Saturday, February 28, 2009

The Bancroft Strategy - Robert Ludlum (kinda)

2006; 708 pages. Genre : Spy Novel. Author : anybody's guess. Overall Rating : B..

    Robert Ludlum died in 2001, but five years later, using a ouija board and a magic marker, he communicated The Bancroft Strategy to his Estate. I know this, because his name is plastered on the cover of the book in huge, gold letters.

.    Todd Bellknap is no Jason Bourne, but when his mentor and best friend in the Consular Operations agency is kidnapped, he is forced to go rogue to go to the rescue. Meanwhile, Andrea Bancroft suddenly finds herself 6 million dollars richer, with just one catch. She has to sit on the board of her estranged family's Bancroft Foundation. When their two paths inevitably cross, they have to learn to trust each other in order to track down the sinister and elusive "Genesis".

What's To Like...
    It's the classic Ludlum storyline - one lone agent up against a sizable and mysterious conspiracy, on the run from his agency, and never knowing who's good and who's bad. There are lots of plot twists, lots of action, and lots of worldwide settings. The overall ending surprised me (although in retrospect, it shouldn't have), and at the very, very end, there's a neat little ethical twist that will make you smile.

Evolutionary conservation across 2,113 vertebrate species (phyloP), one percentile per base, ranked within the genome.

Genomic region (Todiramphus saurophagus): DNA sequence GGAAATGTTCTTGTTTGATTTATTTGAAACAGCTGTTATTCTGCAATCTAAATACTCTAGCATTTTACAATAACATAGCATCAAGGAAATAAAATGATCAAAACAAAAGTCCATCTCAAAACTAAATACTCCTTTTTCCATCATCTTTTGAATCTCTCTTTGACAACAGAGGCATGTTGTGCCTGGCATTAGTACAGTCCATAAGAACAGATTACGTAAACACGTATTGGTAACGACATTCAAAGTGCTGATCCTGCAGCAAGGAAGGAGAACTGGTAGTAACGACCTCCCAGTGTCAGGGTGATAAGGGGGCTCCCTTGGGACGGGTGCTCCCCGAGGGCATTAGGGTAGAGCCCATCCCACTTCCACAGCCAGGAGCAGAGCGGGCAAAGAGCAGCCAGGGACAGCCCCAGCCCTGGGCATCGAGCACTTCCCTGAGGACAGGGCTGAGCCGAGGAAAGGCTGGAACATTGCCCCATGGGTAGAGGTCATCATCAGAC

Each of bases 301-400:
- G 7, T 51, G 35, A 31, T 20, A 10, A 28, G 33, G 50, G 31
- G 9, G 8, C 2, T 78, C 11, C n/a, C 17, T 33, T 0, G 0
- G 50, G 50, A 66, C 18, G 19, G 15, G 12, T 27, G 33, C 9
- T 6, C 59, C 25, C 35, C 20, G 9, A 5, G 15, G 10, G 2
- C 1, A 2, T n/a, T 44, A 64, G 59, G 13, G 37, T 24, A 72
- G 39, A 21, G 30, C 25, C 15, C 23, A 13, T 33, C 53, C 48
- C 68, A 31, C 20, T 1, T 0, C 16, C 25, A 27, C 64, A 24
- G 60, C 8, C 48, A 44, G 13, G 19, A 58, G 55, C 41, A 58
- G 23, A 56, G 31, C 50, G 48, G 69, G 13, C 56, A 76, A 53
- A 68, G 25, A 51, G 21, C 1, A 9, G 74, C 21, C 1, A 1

.    OTOH, the book is 700+ freakin' pages long. Where was the editor in all this? And if you've read one-too-many Bournish "one agent beats all the other trained killers in the world" books, you might find this a slow go.

.I'm as paranormal as the next guy.
    Okay, I lied. Despite the bookcover, Robert Ludlum didn't write TBS. In small print, on the credits page, it says, "Since his death, the Estate of Robert Ludlum has worked with a carefully selected author and editor to prepare and edit this work for publication."
    Most of the criticism of this book has to do with the authorship. Some people felt suckered in by Ludlum's name splashed across the cover. Others felt this was a poor copycat of the Bourne plots. Those points have merits, I guess.

.   Personally, I enjoyed ths book, despite its length. Most people who read this genre know Ludlum passed away a while back, so one shouldn't feel duped. And if you can forget about the Bourne trilogy (all six books of it), and read The Bancroft Strategy for its own merits, it's pretty good. I even have some sympathy for the unknown author. He writes a good book, and no one will ever know.

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